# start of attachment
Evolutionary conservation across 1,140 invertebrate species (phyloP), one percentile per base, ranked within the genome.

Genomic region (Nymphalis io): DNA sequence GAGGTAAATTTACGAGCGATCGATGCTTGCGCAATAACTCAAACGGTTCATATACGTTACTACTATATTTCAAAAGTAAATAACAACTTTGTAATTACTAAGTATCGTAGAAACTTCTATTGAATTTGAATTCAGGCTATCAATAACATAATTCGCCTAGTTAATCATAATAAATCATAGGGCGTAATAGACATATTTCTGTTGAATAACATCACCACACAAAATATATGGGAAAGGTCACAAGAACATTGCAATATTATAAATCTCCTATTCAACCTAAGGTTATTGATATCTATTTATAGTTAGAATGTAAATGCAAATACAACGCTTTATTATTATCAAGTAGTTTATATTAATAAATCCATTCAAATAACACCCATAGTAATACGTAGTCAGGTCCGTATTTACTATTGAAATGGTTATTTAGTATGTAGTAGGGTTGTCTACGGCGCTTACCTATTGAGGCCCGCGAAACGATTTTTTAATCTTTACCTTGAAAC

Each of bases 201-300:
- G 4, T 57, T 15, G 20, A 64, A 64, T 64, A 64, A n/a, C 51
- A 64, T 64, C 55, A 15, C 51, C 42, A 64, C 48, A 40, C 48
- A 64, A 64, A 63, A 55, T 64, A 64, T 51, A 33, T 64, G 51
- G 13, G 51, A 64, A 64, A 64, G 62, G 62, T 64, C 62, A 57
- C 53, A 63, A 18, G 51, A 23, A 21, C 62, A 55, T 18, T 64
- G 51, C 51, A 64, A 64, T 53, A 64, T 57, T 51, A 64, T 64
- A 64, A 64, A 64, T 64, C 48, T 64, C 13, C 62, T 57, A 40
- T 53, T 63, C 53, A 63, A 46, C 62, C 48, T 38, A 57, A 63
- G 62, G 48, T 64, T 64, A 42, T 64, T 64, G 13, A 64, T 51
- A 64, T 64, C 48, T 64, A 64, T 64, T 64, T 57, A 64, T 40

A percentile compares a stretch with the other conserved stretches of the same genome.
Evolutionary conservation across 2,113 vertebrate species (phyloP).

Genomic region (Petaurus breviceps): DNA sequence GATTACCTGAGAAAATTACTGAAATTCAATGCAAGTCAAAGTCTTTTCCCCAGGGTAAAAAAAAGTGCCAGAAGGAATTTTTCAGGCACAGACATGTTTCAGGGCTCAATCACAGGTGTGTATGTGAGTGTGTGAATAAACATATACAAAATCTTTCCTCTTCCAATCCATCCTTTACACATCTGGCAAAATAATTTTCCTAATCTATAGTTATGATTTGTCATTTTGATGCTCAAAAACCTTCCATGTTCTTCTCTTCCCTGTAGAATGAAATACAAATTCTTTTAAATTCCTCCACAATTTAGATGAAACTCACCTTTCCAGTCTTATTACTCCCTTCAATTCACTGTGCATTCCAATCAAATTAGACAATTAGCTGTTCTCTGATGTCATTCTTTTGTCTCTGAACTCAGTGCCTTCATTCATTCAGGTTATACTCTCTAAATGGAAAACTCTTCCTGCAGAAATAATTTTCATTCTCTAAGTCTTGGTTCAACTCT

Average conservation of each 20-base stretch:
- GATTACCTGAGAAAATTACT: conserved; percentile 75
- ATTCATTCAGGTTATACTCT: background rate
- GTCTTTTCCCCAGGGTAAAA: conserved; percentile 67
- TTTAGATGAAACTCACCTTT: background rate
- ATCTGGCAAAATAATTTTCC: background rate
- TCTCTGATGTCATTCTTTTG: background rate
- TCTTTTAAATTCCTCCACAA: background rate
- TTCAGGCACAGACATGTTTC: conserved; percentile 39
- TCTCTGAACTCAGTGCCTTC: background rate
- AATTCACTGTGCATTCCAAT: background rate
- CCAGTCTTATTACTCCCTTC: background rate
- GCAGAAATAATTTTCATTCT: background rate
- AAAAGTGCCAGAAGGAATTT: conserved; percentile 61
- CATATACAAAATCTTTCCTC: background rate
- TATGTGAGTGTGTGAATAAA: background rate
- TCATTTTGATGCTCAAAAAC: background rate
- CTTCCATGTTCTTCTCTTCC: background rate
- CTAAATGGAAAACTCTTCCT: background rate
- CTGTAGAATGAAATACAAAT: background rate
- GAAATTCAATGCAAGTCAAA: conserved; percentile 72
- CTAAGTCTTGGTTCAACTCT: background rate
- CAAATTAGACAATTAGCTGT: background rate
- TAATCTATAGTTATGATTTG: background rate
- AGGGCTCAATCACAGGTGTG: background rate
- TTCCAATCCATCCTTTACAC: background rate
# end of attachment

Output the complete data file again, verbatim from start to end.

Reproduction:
Evolutionary conservation across 1,140 invertebrate species (phyloP), one percentile per base, ranked within the genome.

Genomic region (Nymphalis io): DNA sequence GAGGTAAATTTACGAGCGATCGATGCTTGCGCAATAACTCAAACGGTTCATATACGTTACTACTATATTTCAAAAGTAAATAACAACTTTGTAATTACTAAGTATCGTAGAAACTTCTATTGAATTTGAATTCAGGCTATCAATAACATAATTCGCCTAGTTAATCATAATAAATCATAGGGCGTAATAGACATATTTCTGTTGAATAACATCACCACACAAAATATATGGGAAAGGTCACAAGAACATTGCAATATTATAAATCTCCTATTCAACCTAAGGTTATTGATATCTATTTATAGTTAGAATGTAAATGCAAATACAACGCTTTATTATTATCAAGTAGTTTATATTAATAAATCCATTCAAATAACACCCATAGTAATACGTAGTCAGGTCCGTATTTACTATTGAAATGGTTATTTAGTATGTAGTAGGGTTGTCTACGGCGCTTACCTATTGAGGCCCGCGAAACGATTTTTTAATCTTTACCTTGAAAC

Each of bases 201-300:
- G 4, T 57, T 15, G 20, A 64, A 64, T 64, A 64, A n/a, C 51
- A 64, T 64, C 55, A 15, C 51, C 42, A 64, C 48, A 40, C 48
- A 64, A 64, A 63, A 55, T 64, A 64, T 51, A 33, T 64, G 51
- G 13, G 51, A 64, A 64, A 64, G 62, G 62, T 64, C 62, A 57
- C 53, A 63, A 18, G 51, A 23, A 21, C 62, A 55, T 18, T 64
- G 51, C 51, A 64, A 64, T 53, A 64, T 57, T 51, A 64, T 64
- A 64, A 64, A 64, T 64, C 48, T 64, C 13, C 62, T 57, A 40
- T 53, T 63, C 53, A 63, A 46, C 62, C 48, T 38, A 57, A 63
- G 62, G 48, T 64, T 64, A 42, T 64, T 64, G 13, A 64, T 51
- A 64, T 64, C 48, T 64, A 64, T 64, T 64, T 57, A 64, T 40

A percentile compares a stretch with the other conserved stretches of the same genome.
Evolutionary conservation across 2,113 vertebrate species (phyloP).

Genomic region (Petaurus breviceps): DNA sequence GATTACCTGAGAAAATTACTGAAATTCAATGCAAGTCAAAGTCTTTTCCCCAGGGTAAAAAAAAGTGCCAGAAGGAATTTTTCAGGCACAGACATGTTTCAGGGCTCAATCACAGGTGTGTATGTGAGTGTGTGAATAAACATATACAAAATCTTTCCTCTTCCAATCCATCCTTTACACATCTGGCAAAATAATTTTCCTAATCTATAGTTATGATTTGTCATTTTGATGCTCAAAAACCTTCCATGTTCTTCTCTTCCCTGTAGAATGAAATACAAATTCTTTTAAATTCCTCCACAATTTAGATGAAACTCACCTTTCCAGTCTTATTACTCCCTTCAATTCACTGTGCATTCCAATCAAATTAGACAATTAGCTGTTCTCTGATGTCATTCTTTTGTCTCTGAACTCAGTGCCTTCATTCATTCAGGTTATACTCTCTAAATGGAAAACTCTTCCTGCAGAAATAATTTTCATTCTCTAAGTCTTGGTTCAACTCT

Average conservation of each 20-base stretch:
- GATTACCTGAGAAAATTACT: conserved; percentile 75
- ATTCATTCAGGTTATACTCT: background rate
- GTCTTTTCCCCAGGGTAAAA: conserved; percentile 67
- TTTAGATGAAACTCACCTTT: background rate
- ATCTGGCAAAATAATTTTCC: background rate
- TCTCTGATGTCATTCTTTTG: background rate
- TCTTTTAAATTCCTCCACAA: background rate
- TTCAGGCACAGACATGTTTC: conserved; percentile 39
- TCTCTGAACTCAGTGCCTTC: background rate
- AATTCACTGTGCATTCCAAT: background rate
- CCAGTCTTATTACTCCCTTC: background rate
- GCAGAAATAATTTTCATTCT: background rate
- AAAAGTGCCAGAAGGAATTT: conserved; percentile 61
- CATATACAAAATCTTTCCTC: background rate
- TATGTGAGTGTGTGAATAAA: background rate
- TCATTTTGATGCTCAAAAAC: background rate
- CTTCCATGTTCTTCTCTTCC: background rate
- CTAAATGGAAAACTCTTCCT: background rate
- CTGTAGAATGAAATACAAAT: background rate
- GAAATTCAATGCAAGTCAAA: conserved; percentile 72
- CTAAGTCTTGGTTCAACTCT: background rate
- CAAATTAGACAATTAGCTGT: background rate
- TAATCTATAGTTATGATTTG: background rate
- AGGGCTCAATCACAGGTGTG: background rate
- TTCCAATCCATCCTTTACAC: background rate